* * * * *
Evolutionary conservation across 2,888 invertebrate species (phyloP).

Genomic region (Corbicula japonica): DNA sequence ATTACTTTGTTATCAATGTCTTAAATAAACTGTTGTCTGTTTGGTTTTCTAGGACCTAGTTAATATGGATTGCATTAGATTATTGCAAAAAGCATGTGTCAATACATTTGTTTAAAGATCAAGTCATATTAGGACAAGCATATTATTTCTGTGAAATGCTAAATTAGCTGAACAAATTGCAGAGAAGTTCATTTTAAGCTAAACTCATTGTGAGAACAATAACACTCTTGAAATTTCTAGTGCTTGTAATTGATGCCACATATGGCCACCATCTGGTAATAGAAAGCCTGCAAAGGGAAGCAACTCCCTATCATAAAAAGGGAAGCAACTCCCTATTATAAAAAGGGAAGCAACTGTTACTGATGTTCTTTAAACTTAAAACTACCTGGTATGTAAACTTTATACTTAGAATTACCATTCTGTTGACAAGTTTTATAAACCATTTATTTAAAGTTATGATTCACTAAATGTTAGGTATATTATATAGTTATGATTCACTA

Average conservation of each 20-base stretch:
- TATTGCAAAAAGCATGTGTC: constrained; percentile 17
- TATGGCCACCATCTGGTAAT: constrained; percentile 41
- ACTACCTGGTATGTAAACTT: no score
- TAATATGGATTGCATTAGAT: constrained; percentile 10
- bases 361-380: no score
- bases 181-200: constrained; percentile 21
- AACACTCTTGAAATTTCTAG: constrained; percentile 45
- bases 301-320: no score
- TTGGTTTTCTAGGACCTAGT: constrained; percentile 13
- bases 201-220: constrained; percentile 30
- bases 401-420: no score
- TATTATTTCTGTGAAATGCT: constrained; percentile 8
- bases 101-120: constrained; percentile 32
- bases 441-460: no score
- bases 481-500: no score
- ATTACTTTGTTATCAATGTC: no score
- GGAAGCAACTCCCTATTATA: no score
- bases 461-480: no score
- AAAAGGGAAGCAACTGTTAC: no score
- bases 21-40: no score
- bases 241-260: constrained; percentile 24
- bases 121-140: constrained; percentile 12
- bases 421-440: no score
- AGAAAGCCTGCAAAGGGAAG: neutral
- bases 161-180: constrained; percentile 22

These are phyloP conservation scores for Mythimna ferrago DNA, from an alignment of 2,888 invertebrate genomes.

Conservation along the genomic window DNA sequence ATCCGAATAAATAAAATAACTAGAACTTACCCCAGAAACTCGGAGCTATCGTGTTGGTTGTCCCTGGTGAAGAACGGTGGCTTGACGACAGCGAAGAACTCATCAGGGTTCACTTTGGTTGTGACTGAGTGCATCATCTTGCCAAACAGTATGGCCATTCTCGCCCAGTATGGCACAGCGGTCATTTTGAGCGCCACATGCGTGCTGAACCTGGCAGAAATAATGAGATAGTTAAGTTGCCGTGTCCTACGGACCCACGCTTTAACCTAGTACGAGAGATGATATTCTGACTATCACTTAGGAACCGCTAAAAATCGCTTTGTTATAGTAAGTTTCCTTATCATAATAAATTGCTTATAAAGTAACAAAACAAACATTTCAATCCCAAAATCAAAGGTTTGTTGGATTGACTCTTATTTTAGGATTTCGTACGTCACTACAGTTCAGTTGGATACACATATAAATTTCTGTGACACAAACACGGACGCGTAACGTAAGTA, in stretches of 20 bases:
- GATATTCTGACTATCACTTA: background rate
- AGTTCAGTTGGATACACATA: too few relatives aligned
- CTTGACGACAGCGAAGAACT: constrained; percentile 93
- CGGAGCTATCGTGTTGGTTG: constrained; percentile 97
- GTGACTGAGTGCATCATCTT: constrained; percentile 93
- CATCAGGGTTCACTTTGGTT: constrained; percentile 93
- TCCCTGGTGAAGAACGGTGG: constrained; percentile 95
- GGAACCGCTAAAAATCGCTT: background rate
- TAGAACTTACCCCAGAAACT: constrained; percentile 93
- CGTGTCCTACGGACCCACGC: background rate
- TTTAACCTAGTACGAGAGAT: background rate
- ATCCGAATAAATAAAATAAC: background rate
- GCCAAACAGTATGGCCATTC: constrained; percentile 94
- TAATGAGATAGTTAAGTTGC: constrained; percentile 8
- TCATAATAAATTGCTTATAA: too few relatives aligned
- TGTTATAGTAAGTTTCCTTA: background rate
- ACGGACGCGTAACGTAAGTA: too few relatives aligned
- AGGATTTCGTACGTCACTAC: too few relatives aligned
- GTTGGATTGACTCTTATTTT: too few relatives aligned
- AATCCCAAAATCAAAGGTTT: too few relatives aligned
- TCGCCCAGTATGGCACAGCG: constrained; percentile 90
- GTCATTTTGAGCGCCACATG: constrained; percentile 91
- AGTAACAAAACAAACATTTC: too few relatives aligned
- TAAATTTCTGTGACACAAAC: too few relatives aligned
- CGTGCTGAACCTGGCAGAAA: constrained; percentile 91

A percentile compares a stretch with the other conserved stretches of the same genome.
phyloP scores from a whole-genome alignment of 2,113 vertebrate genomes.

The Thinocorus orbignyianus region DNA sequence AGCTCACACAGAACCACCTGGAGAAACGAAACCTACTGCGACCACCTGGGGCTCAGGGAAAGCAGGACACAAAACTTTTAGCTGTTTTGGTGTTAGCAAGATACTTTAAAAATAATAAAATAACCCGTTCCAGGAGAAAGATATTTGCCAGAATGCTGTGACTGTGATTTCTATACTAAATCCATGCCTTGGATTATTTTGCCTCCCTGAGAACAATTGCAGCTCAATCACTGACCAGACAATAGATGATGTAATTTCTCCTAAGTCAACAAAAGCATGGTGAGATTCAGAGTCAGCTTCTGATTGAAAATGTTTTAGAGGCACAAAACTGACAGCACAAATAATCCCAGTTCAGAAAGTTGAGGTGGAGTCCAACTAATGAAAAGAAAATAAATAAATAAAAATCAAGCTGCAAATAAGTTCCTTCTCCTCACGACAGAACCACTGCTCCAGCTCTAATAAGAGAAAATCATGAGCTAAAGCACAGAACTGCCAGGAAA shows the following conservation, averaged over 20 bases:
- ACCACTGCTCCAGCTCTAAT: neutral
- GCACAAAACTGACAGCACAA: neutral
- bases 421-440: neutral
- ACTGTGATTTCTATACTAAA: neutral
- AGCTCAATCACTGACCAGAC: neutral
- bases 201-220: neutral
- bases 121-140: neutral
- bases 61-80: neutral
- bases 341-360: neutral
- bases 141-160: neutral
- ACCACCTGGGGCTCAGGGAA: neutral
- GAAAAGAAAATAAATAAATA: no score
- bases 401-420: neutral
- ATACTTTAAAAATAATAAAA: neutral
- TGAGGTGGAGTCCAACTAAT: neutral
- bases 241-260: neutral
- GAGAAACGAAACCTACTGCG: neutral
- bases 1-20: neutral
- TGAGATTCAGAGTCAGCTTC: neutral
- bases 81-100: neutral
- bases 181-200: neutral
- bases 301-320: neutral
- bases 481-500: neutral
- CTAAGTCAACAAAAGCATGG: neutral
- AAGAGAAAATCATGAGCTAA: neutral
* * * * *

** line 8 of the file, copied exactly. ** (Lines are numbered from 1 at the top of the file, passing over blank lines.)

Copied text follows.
- bases 361-380: no score